Photo credit: Guillaume Levasseur, Le Devoir

The election of Valérie Plante

Although municipal politics is often viewed as more open to women, electoral under-representation persists, even at this level, and it is particularly acute in the mayor’s office. In Canada, just 18% of municipal mayors are women. In 2017, Valérie Plante broke the glass ceiling, becoming Montreal’s first woman mayor in the city’s 400-year history. Media coverage of her victory drew attention to her gender, but did gender matter all that much to voters?

In “Gender, Municipal Party Politics, and Montreal’s First Woman Mayor,” Mireille Paquet and I show how gender did and did not influence the outcome. A survey of Montreal electors reveals that gender was not a salient factor in their voice choice. However, as we argue, gender did shape the organization of the campaign and party. This article has been accepted for publication in the Canadian Journal of Urban Research.

We suggest that Plante’s victory can be explained in part by a strategy that showcased a less leader-centric party and a degendered campaign that helped counteract stereotypes about women’s unsuitability for positions of political leadership. Rather than positioning parties as a barrier to women’s political participation, as most past research does, we theorize them as a mobilizing institution with the potential to facilitate women’s electoral success at the local level. We heed the call for more research on local politics and, in doing so, our analysis highlights the evolution of municipal political parties from highly personalized, singularly focused electoral entities to more institutionalized and embedded features of local governance.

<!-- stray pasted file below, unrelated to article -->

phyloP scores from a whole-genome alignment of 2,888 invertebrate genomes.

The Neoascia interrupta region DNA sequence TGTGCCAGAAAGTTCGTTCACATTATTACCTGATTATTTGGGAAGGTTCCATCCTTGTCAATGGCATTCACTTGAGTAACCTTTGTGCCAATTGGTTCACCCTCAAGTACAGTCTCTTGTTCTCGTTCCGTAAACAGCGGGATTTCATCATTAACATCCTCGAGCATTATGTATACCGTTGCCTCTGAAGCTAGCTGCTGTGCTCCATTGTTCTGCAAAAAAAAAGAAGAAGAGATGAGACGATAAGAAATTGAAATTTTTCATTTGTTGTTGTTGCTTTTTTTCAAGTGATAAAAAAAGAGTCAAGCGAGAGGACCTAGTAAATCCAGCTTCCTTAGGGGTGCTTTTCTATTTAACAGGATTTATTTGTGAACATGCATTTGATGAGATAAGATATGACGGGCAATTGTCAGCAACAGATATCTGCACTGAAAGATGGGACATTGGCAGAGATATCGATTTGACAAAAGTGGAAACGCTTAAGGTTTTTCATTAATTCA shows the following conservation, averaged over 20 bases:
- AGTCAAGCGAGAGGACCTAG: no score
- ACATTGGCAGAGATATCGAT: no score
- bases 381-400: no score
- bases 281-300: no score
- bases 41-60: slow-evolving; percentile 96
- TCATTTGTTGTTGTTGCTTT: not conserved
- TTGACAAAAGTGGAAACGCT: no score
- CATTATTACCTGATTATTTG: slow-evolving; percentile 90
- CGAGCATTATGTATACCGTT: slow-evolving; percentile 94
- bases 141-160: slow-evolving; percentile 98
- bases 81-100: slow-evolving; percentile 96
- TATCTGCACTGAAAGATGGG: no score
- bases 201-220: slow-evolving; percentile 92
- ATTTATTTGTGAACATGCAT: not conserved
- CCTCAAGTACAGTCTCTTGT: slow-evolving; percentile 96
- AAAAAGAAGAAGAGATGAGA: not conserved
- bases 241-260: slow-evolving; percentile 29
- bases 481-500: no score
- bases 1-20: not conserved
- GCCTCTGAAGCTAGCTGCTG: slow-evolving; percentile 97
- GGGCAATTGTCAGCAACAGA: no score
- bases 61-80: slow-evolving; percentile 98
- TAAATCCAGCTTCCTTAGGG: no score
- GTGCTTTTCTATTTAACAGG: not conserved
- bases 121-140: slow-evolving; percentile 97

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Citation

Tolley, Erin and Mireille Paquet (2021). Gender, Municipal Party Politics, and Montreal’s First Woman Mayor. Canadian Journal of Urban Research 30(1): 87-101.

Photo credit: Guillaume Levasseur, Le Devoir


Race and candidate recruitment

There is growing attention to the descriptive representation of racialized minorities in politics. However, because of a systematic lack of data on nomination contestants’ racial backgrounds, most research looks at outcomes on election day, thus ignoring the crucial stages that help to shape minority candidate emergence.

Using a unique data set on nomination contestants and local party presidents in a recent Canadian election, this study demonstrates that while district diversity is one determinant of minority candidate emergence, the presence of a racialized local party president is also substantively important. In other words, if you’re a prospective candidate, who you know matters. The findings show that racialized party gatekeepers play a key role in the emergence of minority candidates, and these networks matter most in the districts with lower levels of racial diversity. The findings further suggest the general pattern of left-center parties facilitating minority candidate emergence may not apply in the Canadian context.

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Citation

Tolley, Erin. 2019. Who You Know: Local Party Presidents and Minority Candidate Emergence. Electoral Studies 58: 70-79. https://doi.org/10.1016/j.electstud.2019.02.007